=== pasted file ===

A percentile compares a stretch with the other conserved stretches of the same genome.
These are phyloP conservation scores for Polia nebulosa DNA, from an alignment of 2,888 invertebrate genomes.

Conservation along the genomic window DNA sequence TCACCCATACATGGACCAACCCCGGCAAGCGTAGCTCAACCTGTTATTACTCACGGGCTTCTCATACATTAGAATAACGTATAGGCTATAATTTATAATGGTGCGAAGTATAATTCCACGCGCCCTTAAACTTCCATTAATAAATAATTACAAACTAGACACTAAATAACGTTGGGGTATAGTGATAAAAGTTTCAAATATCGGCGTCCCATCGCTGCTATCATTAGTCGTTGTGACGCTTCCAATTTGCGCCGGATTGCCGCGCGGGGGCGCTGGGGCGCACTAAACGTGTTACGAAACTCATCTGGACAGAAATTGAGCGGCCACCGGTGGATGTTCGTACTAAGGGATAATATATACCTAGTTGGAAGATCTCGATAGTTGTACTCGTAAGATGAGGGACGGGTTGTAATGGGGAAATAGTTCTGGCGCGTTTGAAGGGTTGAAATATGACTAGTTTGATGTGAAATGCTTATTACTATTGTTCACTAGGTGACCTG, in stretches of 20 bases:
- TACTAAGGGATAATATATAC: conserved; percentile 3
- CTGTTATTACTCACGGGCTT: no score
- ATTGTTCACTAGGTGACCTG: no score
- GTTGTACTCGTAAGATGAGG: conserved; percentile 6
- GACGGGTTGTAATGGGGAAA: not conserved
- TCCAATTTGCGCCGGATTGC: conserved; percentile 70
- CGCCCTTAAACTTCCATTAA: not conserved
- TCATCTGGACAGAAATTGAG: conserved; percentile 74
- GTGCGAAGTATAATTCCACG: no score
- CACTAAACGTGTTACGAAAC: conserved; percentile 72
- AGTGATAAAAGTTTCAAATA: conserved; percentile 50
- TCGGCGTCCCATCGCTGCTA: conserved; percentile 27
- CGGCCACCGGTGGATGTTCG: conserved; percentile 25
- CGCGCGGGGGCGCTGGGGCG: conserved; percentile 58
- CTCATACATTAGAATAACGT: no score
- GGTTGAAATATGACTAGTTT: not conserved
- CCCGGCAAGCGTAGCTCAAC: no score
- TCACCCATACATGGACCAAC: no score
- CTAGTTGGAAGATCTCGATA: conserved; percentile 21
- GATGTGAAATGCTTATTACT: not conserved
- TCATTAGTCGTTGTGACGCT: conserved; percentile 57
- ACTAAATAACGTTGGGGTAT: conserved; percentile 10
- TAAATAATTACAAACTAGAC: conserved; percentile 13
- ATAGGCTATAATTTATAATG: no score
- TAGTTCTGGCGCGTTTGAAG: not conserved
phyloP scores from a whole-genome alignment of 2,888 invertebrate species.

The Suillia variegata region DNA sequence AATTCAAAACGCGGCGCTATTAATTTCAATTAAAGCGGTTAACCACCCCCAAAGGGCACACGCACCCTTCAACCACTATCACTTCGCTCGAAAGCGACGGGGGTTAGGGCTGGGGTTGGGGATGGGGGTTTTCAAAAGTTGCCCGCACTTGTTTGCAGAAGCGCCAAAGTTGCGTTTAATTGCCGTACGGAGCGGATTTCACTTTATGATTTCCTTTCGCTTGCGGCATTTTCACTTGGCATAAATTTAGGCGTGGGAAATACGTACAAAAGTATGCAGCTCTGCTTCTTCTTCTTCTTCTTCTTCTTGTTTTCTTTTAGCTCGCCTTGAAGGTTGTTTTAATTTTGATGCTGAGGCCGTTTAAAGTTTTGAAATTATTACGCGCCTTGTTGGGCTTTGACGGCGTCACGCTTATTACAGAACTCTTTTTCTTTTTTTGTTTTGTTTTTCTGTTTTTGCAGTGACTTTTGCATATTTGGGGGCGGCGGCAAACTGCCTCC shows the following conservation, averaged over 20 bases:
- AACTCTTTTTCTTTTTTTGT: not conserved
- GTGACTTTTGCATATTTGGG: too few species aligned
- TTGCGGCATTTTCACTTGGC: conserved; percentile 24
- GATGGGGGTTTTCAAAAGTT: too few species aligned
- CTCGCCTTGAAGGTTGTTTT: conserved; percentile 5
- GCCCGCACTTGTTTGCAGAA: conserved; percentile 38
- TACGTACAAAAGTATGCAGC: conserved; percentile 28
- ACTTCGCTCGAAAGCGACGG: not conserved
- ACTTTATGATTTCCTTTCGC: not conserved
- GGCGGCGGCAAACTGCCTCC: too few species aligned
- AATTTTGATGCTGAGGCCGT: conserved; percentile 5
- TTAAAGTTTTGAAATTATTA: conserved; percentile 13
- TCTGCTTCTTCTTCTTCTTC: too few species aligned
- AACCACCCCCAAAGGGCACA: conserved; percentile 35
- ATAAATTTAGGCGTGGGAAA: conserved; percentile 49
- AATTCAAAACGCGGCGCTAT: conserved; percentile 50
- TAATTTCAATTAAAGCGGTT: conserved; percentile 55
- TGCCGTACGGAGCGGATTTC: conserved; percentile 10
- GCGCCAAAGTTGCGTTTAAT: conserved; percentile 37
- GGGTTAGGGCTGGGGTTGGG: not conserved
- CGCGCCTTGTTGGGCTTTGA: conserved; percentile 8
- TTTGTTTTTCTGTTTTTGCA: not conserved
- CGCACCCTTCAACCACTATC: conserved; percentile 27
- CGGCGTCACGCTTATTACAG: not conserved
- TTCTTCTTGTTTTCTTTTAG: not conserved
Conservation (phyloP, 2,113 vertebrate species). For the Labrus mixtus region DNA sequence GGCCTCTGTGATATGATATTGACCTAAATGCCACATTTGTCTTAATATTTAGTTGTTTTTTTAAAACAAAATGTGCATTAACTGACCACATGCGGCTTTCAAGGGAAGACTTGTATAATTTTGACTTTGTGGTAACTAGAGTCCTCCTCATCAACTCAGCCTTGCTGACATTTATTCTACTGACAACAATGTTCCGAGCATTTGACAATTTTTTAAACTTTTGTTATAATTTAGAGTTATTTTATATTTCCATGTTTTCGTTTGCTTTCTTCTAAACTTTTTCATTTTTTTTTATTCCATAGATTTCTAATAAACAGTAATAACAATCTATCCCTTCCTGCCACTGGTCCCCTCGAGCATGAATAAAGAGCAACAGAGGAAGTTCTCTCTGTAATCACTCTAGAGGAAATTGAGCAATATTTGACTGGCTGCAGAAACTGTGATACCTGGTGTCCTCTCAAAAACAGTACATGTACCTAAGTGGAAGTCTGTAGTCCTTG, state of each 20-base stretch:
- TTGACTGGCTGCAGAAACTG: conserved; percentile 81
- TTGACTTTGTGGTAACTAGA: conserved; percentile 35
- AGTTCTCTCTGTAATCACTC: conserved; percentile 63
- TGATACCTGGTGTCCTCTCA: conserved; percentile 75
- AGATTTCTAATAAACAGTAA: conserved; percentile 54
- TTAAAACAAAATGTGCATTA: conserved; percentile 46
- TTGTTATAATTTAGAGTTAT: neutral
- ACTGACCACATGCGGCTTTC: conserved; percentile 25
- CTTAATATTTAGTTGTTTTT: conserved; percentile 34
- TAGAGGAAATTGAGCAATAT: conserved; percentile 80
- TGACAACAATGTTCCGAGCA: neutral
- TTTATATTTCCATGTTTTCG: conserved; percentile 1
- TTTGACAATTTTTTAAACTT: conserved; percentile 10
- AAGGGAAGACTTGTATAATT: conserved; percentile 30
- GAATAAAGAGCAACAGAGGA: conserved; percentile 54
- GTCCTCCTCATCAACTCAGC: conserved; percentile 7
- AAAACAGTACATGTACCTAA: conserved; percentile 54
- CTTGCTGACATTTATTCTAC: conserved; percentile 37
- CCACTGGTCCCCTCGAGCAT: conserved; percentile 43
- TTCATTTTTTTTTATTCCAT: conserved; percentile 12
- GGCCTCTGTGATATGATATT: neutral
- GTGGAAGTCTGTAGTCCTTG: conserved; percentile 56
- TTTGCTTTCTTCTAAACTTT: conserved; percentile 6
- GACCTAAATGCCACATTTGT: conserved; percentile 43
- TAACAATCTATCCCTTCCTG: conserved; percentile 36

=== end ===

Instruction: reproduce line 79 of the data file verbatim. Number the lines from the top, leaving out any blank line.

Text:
- TTTGCTTTCTTCTAAACTTT: conserved; percentile 6